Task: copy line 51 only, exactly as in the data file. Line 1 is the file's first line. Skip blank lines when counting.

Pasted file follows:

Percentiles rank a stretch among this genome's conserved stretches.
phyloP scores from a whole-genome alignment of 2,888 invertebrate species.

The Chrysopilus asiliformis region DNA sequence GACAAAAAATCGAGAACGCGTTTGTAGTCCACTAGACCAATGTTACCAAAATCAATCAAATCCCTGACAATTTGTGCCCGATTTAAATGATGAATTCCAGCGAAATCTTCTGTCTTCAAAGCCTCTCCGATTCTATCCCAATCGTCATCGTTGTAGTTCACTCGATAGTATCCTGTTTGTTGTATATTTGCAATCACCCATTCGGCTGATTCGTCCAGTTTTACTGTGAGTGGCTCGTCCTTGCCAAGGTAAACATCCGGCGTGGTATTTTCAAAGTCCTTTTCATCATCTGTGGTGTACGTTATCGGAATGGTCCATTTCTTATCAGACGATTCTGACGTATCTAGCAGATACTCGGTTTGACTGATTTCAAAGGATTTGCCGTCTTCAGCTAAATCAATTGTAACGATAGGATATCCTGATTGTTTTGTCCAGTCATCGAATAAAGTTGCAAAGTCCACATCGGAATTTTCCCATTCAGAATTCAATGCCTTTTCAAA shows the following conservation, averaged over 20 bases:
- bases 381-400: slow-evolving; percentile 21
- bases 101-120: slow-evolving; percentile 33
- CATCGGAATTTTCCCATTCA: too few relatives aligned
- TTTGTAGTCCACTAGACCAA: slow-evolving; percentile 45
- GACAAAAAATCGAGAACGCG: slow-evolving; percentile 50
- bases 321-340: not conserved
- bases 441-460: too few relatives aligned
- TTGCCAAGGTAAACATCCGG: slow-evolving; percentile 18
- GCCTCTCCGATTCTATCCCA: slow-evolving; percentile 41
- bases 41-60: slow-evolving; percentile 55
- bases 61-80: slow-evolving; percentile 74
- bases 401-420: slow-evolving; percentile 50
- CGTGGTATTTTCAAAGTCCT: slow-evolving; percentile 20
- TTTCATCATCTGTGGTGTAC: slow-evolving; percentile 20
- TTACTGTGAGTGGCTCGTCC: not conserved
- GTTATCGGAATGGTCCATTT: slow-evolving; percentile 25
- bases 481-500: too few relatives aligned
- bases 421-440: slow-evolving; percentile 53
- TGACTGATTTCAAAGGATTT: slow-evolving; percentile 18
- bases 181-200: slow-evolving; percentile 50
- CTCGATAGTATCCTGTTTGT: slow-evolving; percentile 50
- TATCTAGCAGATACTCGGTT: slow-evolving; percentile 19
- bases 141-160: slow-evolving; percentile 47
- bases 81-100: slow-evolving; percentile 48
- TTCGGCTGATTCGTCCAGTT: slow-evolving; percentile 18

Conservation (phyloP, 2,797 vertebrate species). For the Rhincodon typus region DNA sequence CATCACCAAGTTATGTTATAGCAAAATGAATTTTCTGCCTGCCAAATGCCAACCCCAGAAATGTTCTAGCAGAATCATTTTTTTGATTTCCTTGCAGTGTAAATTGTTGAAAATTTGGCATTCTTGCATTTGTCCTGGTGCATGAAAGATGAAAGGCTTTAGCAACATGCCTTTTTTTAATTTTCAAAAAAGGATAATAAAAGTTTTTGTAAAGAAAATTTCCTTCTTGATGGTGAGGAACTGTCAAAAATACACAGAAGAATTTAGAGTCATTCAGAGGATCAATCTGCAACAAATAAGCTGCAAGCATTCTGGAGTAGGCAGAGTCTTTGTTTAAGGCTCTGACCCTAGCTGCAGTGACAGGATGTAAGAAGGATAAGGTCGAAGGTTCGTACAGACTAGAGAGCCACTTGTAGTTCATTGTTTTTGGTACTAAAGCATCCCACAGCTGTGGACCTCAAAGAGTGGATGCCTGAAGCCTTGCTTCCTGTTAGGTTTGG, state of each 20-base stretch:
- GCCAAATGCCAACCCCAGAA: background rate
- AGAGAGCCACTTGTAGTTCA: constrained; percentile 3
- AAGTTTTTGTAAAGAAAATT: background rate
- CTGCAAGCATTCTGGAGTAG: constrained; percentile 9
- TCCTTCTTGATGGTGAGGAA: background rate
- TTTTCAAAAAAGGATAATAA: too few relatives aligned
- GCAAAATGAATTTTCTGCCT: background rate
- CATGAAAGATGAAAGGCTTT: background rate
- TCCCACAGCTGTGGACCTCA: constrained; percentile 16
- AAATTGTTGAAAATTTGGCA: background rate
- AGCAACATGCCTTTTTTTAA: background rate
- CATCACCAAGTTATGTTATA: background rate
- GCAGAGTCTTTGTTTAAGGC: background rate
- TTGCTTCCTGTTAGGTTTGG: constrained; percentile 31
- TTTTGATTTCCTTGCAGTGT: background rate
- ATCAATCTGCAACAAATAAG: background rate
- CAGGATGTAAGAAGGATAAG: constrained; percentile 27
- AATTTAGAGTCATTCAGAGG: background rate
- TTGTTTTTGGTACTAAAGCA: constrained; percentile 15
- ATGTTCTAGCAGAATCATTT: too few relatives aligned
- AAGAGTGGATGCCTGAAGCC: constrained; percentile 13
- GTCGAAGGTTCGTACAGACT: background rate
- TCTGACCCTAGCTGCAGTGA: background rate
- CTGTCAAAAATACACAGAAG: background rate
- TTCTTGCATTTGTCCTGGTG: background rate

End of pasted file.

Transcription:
- GTCGAAGGTTCGTACAGACT: background rate